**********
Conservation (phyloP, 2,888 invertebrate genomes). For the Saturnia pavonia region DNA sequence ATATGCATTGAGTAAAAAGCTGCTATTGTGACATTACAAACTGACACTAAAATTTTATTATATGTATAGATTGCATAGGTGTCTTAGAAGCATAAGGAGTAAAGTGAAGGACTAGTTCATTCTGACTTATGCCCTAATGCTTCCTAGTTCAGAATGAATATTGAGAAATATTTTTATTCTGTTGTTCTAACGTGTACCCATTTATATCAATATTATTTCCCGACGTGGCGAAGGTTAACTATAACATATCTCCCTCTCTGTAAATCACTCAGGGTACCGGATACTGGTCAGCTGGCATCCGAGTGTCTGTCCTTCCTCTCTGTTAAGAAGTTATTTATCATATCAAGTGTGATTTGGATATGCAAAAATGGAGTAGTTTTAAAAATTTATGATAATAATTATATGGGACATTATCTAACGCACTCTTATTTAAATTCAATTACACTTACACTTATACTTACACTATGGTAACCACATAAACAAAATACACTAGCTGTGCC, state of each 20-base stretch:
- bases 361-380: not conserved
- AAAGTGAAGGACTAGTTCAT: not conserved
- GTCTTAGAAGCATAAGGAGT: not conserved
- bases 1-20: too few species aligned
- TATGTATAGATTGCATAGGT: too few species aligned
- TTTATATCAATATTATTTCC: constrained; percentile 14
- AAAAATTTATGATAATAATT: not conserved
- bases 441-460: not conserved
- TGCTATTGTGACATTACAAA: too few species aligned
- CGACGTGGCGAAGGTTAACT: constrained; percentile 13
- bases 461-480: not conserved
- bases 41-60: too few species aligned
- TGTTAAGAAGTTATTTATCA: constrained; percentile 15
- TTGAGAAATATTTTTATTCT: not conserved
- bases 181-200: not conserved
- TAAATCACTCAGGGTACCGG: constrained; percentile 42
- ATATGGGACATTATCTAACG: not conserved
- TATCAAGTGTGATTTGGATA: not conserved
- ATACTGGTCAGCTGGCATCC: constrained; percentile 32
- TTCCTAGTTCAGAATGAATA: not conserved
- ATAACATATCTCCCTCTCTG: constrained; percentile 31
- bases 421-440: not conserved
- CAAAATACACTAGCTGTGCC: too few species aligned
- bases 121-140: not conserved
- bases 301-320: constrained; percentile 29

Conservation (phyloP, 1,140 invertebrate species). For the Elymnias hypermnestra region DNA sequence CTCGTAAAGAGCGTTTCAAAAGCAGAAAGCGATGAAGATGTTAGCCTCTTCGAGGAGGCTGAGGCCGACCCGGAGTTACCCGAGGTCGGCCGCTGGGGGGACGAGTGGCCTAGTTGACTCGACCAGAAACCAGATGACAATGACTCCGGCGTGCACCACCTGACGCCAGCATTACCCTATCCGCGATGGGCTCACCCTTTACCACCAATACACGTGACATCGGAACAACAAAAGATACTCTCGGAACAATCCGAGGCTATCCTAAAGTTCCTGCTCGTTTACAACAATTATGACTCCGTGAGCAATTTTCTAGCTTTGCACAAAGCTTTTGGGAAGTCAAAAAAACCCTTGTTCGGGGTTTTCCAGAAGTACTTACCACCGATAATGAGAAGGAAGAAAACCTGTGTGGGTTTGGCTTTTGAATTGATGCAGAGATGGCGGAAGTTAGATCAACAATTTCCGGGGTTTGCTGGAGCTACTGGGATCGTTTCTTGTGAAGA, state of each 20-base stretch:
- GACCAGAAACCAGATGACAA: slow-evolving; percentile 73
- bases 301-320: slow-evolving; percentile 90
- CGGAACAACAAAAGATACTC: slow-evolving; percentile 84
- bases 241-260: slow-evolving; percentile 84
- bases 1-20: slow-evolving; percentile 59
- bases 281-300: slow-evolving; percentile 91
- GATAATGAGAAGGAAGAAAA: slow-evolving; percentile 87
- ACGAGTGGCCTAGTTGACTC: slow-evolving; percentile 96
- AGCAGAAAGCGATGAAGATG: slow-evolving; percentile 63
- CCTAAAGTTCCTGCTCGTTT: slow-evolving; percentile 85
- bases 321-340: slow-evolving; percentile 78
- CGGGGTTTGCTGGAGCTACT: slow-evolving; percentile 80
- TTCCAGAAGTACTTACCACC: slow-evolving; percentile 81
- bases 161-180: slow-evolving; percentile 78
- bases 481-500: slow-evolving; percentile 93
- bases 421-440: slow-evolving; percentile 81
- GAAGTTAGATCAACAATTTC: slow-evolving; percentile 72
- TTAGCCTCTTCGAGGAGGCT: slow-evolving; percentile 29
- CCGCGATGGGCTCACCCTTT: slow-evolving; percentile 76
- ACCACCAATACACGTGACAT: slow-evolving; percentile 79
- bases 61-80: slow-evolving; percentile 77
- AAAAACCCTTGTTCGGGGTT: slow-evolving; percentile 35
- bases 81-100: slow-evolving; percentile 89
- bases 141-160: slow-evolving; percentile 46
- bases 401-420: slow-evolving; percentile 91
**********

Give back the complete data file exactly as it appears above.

Conservation (phyloP, 2,888 invertebrate genomes). For the Saturnia pavonia region DNA sequence ATATGCATTGAGTAAAAAGCTGCTATTGTGACATTACAAACTGACACTAAAATTTTATTATATGTATAGATTGCATAGGTGTCTTAGAAGCATAAGGAGTAAAGTGAAGGACTAGTTCATTCTGACTTATGCCCTAATGCTTCCTAGTTCAGAATGAATATTGAGAAATATTTTTATTCTGTTGTTCTAACGTGTACCCATTTATATCAATATTATTTCCCGACGTGGCGAAGGTTAACTATAACATATCTCCCTCTCTGTAAATCACTCAGGGTACCGGATACTGGTCAGCTGGCATCCGAGTGTCTGTCCTTCCTCTCTGTTAAGAAGTTATTTATCATATCAAGTGTGATTTGGATATGCAAAAATGGAGTAGTTTTAAAAATTTATGATAATAATTATATGGGACATTATCTAACGCACTCTTATTTAAATTCAATTACACTTACACTTATACTTACACTATGGTAACCACATAAACAAAATACACTAGCTGTGCC, state of each 20-base stretch:
- bases 361-380: not conserved
- AAAGTGAAGGACTAGTTCAT: not conserved
- GTCTTAGAAGCATAAGGAGT: not conserved
- bases 1-20: too few species aligned
- TATGTATAGATTGCATAGGT: too few species aligned
- TTTATATCAATATTATTTCC: constrained; percentile 14
- AAAAATTTATGATAATAATT: not conserved
- bases 441-460: not conserved
- TGCTATTGTGACATTACAAA: too few species aligned
- CGACGTGGCGAAGGTTAACT: constrained; percentile 13
- bases 461-480: not conserved
- bases 41-60: too few species aligned
- TGTTAAGAAGTTATTTATCA: constrained; percentile 15
- TTGAGAAATATTTTTATTCT: not conserved
- bases 181-200: not conserved
- TAAATCACTCAGGGTACCGG: constrained; percentile 42
- ATATGGGACATTATCTAACG: not conserved
- TATCAAGTGTGATTTGGATA: not conserved
- ATACTGGTCAGCTGGCATCC: constrained; percentile 32
- TTCCTAGTTCAGAATGAATA: not conserved
- ATAACATATCTCCCTCTCTG: constrained; percentile 31
- bases 421-440: not conserved
- CAAAATACACTAGCTGTGCC: too few species aligned
- bases 121-140: not conserved
- bases 301-320: constrained; percentile 29

Conservation (phyloP, 1,140 invertebrate species). For the Elymnias hypermnestra region DNA sequence CTCGTAAAGAGCGTTTCAAAAGCAGAAAGCGATGAAGATGTTAGCCTCTTCGAGGAGGCTGAGGCCGACCCGGAGTTACCCGAGGTCGGCCGCTGGGGGGACGAGTGGCCTAGTTGACTCGACCAGAAACCAGATGACAATGACTCCGGCGTGCACCACCTGACGCCAGCATTACCCTATCCGCGATGGGCTCACCCTTTACCACCAATACACGTGACATCGGAACAACAAAAGATACTCTCGGAACAATCCGAGGCTATCCTAAAGTTCCTGCTCGTTTACAACAATTATGACTCCGTGAGCAATTTTCTAGCTTTGCACAAAGCTTTTGGGAAGTCAAAAAAACCCTTGTTCGGGGTTTTCCAGAAGTACTTACCACCGATAATGAGAAGGAAGAAAACCTGTGTGGGTTTGGCTTTTGAATTGATGCAGAGATGGCGGAAGTTAGATCAACAATTTCCGGGGTTTGCTGGAGCTACTGGGATCGTTTCTTGTGAAGA, state of each 20-base stretch:
- GACCAGAAACCAGATGACAA: slow-evolving; percentile 73
- bases 301-320: slow-evolving; percentile 90
- CGGAACAACAAAAGATACTC: slow-evolving; percentile 84
- bases 241-260: slow-evolving; percentile 84
- bases 1-20: slow-evolving; percentile 59
- bases 281-300: slow-evolving; percentile 91
- GATAATGAGAAGGAAGAAAA: slow-evolving; percentile 87
- ACGAGTGGCCTAGTTGACTC: slow-evolving; percentile 96
- AGCAGAAAGCGATGAAGATG: slow-evolving; percentile 63
- CCTAAAGTTCCTGCTCGTTT: slow-evolving; percentile 85
- bases 321-340: slow-evolving; percentile 78
- CGGGGTTTGCTGGAGCTACT: slow-evolving; percentile 80
- TTCCAGAAGTACTTACCACC: slow-evolving; percentile 81
- bases 161-180: slow-evolving; percentile 78
- bases 481-500: slow-evolving; percentile 93
- bases 421-440: slow-evolving; percentile 81
- GAAGTTAGATCAACAATTTC: slow-evolving; percentile 72
- TTAGCCTCTTCGAGGAGGCT: slow-evolving; percentile 29
- CCGCGATGGGCTCACCCTTT: slow-evolving; percentile 76
- ACCACCAATACACGTGACAT: slow-evolving; percentile 79
- bases 61-80: slow-evolving; percentile 77
- AAAAACCCTTGTTCGGGGTT: slow-evolving; percentile 35
- bases 81-100: slow-evolving; percentile 89
- bases 141-160: slow-evolving; percentile 46
- bases 401-420: slow-evolving; percentile 91